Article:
(PIC PAUL NICHOLLS, TEL 07718 152168, WWW.PAULNICHOLLSPHOTOGRAPHY.COM)HRH The Prince of Wales with Roger Mortlock (left) chief executive of Gloucestershire Wildlife Trust and Professor Jeremy Thomas OBE, chair of Royal Entomological Society Conservation Committee, during a visit to Daneway Banks Nature Reserve, Sapperton, near Cirencester, on Thursday, July 21 2016. (PIC PAUL NICHOLLS, TEL 07718 152168, WWW.PAULNICHOLLSPHOTOGRAPHY.COM)

HRH The Prince of Wales’s visit to Daneway Banks marked the launch of a new educational and research partnership with the Royal Entomological Society (RES), to be joint owners of the site with GWT.

The appeal to purchase the Daneway Banks was one of the most successful in GWT’s history. His Royal Highness supported the appealthrough his charitable foundation.

Following a successful reintroduction project, Daneway Banks is now a stronghold for the Large Blue Butterfly. It is a wonderful example of limestone grassland and supports many other species too. The partnership will aim to spread understanding of all the insects and other wildlife at the site.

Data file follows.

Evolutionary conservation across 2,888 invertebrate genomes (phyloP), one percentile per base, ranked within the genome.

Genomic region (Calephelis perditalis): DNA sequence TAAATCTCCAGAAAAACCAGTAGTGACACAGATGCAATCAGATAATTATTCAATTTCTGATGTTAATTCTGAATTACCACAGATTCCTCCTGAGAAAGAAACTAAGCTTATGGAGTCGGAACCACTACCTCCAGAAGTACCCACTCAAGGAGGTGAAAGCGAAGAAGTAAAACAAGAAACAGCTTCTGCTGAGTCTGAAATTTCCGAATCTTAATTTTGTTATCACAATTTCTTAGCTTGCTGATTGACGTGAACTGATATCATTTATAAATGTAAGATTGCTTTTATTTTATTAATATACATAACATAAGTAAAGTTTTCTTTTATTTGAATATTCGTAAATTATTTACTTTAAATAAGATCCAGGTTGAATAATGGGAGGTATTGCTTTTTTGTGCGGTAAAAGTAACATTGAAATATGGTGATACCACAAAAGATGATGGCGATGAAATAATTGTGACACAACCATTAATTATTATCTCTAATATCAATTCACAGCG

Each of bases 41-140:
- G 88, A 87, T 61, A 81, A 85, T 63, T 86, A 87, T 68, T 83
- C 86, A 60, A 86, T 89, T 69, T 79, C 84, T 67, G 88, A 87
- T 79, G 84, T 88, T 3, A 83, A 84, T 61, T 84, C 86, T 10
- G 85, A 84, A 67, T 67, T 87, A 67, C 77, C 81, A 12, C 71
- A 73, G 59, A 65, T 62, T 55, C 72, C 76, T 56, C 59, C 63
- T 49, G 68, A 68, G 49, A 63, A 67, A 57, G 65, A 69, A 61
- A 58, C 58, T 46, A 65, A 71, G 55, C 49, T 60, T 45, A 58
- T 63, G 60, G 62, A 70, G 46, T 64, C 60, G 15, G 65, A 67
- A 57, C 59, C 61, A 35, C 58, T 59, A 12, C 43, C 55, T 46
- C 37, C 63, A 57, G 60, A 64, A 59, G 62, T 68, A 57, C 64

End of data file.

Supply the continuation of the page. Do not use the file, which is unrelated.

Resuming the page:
His Royal Highness enjoyed a tour of the nature reserve in glorious sunshine, with Gloucestershire Wildlife Trust CEO Roger Mortlock and Professor Jeremy Thomas OBE, Chair, RES Conservation Committee, who led the project to reintroduce the large blue butterfly back to the Cotswolds. His Royal Highness also met some of the volunteers who have worked on the site, some of those GWT members who contributed to the public appeal, and GWT President and BBC Countryfile presenter Ellie Harrison. Experts were on hand to explain the complex lifecycle which is depicted on a new carved wooden bench.